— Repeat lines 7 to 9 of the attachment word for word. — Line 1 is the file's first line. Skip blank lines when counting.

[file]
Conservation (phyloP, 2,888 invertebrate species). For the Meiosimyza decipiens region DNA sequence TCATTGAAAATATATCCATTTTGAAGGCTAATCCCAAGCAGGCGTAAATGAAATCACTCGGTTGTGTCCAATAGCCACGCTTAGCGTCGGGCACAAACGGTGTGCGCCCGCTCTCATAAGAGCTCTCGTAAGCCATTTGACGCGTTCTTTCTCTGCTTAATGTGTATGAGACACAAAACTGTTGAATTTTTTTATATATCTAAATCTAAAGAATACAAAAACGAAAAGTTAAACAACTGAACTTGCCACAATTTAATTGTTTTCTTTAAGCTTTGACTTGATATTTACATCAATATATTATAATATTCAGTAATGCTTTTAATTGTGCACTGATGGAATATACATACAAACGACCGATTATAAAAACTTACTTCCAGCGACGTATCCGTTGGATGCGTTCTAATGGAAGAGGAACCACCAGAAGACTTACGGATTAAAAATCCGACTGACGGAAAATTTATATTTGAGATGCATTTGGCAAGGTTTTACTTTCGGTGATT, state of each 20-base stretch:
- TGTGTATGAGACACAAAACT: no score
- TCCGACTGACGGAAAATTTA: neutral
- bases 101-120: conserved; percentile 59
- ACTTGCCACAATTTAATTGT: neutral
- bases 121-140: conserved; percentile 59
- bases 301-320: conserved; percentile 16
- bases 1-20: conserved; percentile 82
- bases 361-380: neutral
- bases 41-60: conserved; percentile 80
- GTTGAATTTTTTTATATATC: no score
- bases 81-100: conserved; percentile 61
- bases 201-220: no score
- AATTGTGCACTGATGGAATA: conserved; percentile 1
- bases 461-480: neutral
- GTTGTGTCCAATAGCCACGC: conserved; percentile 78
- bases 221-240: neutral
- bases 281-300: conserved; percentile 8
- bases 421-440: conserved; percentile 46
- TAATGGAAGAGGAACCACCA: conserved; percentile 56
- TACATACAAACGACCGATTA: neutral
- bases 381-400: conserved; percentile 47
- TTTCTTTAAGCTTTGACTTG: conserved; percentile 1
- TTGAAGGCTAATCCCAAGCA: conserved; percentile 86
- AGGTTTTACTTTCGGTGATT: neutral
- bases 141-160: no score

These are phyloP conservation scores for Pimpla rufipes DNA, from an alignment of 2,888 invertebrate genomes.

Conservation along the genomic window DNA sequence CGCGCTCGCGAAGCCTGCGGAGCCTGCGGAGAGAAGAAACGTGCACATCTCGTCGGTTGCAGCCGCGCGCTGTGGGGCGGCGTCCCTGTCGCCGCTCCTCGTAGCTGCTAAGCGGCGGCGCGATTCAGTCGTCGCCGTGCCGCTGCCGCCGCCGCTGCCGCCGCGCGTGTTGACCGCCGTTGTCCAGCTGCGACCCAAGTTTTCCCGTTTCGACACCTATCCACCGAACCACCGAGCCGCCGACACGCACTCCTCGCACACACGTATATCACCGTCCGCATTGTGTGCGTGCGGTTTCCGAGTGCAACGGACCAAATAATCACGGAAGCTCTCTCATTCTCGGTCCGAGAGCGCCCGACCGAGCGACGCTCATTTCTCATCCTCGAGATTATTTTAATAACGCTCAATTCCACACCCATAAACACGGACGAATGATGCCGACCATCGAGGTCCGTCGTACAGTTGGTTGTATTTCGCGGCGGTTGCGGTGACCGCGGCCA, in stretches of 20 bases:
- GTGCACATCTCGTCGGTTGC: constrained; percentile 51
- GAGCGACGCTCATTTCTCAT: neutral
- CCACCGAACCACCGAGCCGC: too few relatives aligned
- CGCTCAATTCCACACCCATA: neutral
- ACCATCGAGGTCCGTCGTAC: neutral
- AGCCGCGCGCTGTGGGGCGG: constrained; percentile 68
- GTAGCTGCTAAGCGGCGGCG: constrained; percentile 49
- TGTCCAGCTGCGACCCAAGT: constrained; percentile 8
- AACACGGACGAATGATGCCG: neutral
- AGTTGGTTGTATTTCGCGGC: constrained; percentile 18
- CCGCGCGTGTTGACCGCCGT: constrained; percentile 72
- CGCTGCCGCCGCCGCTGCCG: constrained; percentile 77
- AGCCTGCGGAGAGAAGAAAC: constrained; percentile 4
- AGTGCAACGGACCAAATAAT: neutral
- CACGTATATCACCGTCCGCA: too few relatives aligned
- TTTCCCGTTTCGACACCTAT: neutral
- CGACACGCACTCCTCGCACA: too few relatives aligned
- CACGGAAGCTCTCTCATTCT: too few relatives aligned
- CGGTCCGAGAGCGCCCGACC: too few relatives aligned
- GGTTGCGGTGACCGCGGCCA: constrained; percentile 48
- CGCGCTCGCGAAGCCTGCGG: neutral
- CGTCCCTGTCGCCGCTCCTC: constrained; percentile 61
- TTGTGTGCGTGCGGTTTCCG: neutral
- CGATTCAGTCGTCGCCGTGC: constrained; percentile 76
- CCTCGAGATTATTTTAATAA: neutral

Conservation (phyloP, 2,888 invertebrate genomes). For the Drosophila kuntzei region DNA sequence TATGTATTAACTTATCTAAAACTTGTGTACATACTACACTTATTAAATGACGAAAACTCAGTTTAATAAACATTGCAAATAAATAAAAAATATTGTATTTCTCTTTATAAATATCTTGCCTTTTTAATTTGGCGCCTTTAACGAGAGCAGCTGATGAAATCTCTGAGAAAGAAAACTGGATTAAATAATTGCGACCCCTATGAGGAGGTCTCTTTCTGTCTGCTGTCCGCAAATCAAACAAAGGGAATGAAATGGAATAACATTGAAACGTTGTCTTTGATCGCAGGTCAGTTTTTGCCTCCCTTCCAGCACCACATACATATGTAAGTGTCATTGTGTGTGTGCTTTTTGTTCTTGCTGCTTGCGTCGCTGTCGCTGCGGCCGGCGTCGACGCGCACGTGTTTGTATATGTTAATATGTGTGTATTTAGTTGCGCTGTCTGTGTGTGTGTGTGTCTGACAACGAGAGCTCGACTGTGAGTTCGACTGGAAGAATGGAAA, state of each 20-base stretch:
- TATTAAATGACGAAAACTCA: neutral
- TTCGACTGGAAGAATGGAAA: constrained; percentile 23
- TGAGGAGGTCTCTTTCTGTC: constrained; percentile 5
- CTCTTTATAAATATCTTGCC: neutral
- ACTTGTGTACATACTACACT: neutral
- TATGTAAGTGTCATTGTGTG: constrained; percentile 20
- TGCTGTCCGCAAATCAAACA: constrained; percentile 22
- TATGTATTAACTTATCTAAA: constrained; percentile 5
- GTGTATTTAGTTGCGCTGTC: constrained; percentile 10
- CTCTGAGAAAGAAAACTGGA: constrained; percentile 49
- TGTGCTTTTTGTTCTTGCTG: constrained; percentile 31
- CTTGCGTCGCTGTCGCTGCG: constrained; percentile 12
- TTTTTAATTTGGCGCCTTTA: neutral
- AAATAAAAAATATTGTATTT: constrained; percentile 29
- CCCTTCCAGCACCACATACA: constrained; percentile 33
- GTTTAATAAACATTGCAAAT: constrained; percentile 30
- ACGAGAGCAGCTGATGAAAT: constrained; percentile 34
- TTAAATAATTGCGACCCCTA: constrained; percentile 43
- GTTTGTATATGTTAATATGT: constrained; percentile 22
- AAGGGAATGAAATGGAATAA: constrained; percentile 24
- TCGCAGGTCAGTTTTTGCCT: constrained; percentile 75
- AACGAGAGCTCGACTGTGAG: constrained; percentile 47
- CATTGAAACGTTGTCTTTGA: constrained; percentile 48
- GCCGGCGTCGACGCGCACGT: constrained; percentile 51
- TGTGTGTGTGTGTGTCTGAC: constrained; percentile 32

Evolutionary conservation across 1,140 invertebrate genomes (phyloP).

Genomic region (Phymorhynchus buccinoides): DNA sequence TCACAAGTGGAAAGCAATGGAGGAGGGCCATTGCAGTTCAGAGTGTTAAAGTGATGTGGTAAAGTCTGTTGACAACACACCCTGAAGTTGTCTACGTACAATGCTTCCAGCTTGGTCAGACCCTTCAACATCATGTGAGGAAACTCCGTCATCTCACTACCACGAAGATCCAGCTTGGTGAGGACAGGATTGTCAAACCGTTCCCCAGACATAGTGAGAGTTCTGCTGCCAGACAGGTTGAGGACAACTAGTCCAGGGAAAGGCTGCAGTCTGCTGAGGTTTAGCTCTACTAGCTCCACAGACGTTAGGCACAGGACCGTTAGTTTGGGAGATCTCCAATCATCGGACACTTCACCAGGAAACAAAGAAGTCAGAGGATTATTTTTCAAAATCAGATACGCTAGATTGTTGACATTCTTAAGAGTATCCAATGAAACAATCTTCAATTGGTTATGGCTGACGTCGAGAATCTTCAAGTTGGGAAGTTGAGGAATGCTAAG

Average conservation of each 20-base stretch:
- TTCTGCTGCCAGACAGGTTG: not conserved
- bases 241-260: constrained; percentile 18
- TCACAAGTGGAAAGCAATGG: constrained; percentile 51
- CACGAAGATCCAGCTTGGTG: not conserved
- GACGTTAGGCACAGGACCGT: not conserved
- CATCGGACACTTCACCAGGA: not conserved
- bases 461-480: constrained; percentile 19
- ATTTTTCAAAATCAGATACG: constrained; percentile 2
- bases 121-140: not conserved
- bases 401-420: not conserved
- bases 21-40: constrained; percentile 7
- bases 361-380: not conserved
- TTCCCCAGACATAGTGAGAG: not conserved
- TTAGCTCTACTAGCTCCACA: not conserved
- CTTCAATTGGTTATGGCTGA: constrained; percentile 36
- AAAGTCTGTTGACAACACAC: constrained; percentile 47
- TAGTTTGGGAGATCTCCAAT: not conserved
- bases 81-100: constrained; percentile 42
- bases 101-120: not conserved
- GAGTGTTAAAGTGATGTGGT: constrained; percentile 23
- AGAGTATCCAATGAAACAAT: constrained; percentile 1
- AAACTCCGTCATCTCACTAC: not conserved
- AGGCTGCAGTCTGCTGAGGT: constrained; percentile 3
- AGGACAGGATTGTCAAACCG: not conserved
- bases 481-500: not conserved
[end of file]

- bases 301-320: conserved; percentile 16
- bases 1-20: conserved; percentile 82
- bases 361-380: neutral